9. It seems to be a common belief that the built-in Application Firewall acts as a barrier to infection, or prevents malware from functioning. It does neither. It blocks inbound connections to certain network services you're running, such as file sharing. It's disabled by default and you should leave it that way if you're behind a router on a private home or office network. Activate it only when you're on an untrusted network, for instance a public Wi-Fi hotspot, where you don't want to provide services. Disable any services you don't use in the Sharing preference pane. All are disabled by default.
  • MadMacs0 Level 5 (4,722 points)

    kcam60 wrote:


    Does the firewall in the security settings need to be turned on in a new Mac pro notebook.

    There has been some not quite right advice being passed out here.


    As long as you are behind a router on a trusted network you do not need the firewall to be turned on. In fact leaving it on will slightly slow down your network access. See Do I need a firewall? and paragraph 9 of Linc's posting.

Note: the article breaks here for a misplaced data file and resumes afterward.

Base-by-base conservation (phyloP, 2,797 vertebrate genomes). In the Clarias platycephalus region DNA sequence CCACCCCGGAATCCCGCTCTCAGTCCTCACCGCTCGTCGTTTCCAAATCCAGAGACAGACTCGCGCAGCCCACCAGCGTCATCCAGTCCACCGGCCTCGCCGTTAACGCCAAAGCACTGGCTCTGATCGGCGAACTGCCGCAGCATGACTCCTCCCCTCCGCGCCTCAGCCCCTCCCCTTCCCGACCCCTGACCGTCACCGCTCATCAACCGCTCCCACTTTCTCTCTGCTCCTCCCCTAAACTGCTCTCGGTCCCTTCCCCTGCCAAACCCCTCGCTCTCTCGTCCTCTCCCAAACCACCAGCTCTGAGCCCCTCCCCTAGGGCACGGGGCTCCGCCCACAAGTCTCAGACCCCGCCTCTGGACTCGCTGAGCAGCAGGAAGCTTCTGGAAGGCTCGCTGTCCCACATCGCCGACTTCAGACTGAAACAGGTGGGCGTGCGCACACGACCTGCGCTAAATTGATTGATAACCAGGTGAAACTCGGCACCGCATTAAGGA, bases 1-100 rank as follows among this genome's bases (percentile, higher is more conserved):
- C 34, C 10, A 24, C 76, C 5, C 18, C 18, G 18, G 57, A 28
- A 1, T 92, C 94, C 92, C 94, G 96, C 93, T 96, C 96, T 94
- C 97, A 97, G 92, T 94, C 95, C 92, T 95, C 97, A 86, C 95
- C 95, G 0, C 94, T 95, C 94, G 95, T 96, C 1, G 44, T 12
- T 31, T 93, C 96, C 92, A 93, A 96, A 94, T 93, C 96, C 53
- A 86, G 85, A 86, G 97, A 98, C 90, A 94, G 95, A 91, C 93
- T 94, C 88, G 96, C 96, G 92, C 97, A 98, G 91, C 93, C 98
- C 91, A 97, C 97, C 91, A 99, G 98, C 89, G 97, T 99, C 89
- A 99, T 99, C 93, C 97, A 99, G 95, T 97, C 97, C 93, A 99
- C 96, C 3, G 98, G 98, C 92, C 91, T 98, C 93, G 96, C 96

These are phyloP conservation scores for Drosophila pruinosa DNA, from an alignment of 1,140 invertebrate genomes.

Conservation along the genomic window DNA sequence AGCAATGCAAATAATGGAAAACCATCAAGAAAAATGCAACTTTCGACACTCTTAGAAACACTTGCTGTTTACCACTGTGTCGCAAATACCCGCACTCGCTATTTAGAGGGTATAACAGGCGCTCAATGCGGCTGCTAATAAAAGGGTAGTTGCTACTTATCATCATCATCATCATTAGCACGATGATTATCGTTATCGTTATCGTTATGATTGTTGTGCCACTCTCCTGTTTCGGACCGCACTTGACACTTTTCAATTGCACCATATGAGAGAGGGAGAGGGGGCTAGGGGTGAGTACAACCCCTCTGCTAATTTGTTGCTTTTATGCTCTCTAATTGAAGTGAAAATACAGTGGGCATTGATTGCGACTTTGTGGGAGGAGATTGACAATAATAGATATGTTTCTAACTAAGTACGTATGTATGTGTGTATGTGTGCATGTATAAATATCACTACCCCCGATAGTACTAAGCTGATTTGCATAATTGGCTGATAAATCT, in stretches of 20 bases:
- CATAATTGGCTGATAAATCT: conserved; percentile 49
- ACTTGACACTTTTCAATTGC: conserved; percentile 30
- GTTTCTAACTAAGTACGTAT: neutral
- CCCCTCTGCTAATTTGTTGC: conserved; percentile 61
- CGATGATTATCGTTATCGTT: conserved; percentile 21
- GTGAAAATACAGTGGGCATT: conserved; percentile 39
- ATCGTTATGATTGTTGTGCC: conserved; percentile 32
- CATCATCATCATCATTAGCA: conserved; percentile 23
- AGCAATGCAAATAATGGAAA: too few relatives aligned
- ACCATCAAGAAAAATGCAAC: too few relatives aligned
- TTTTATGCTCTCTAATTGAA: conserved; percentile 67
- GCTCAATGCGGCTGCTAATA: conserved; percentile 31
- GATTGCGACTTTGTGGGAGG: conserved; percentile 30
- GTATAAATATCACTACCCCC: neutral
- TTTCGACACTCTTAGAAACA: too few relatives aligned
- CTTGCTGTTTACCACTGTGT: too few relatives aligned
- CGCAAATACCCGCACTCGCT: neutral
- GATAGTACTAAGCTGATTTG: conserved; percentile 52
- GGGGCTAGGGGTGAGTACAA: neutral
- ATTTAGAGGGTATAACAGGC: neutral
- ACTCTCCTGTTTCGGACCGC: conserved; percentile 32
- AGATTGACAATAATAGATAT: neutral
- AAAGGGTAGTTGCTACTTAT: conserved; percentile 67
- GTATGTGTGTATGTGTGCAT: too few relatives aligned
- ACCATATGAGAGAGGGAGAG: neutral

If you are on a public network then it would be smart to have it turned on, especially in a place like Starbucks or a public library where hackers might be nearby attempting to intercept privacy information from over the Wi-Fi.


    But both your router and your MBP have incoming firewalls to keep connections from getting in.  Little Snitch is exactly the opposite type of firewall, to keep processes on your computer from opening a connection out of your MBP.  You definitely need the former and may benefit from the latter.

  • SwankPeRFection Level 4 (1,435 points)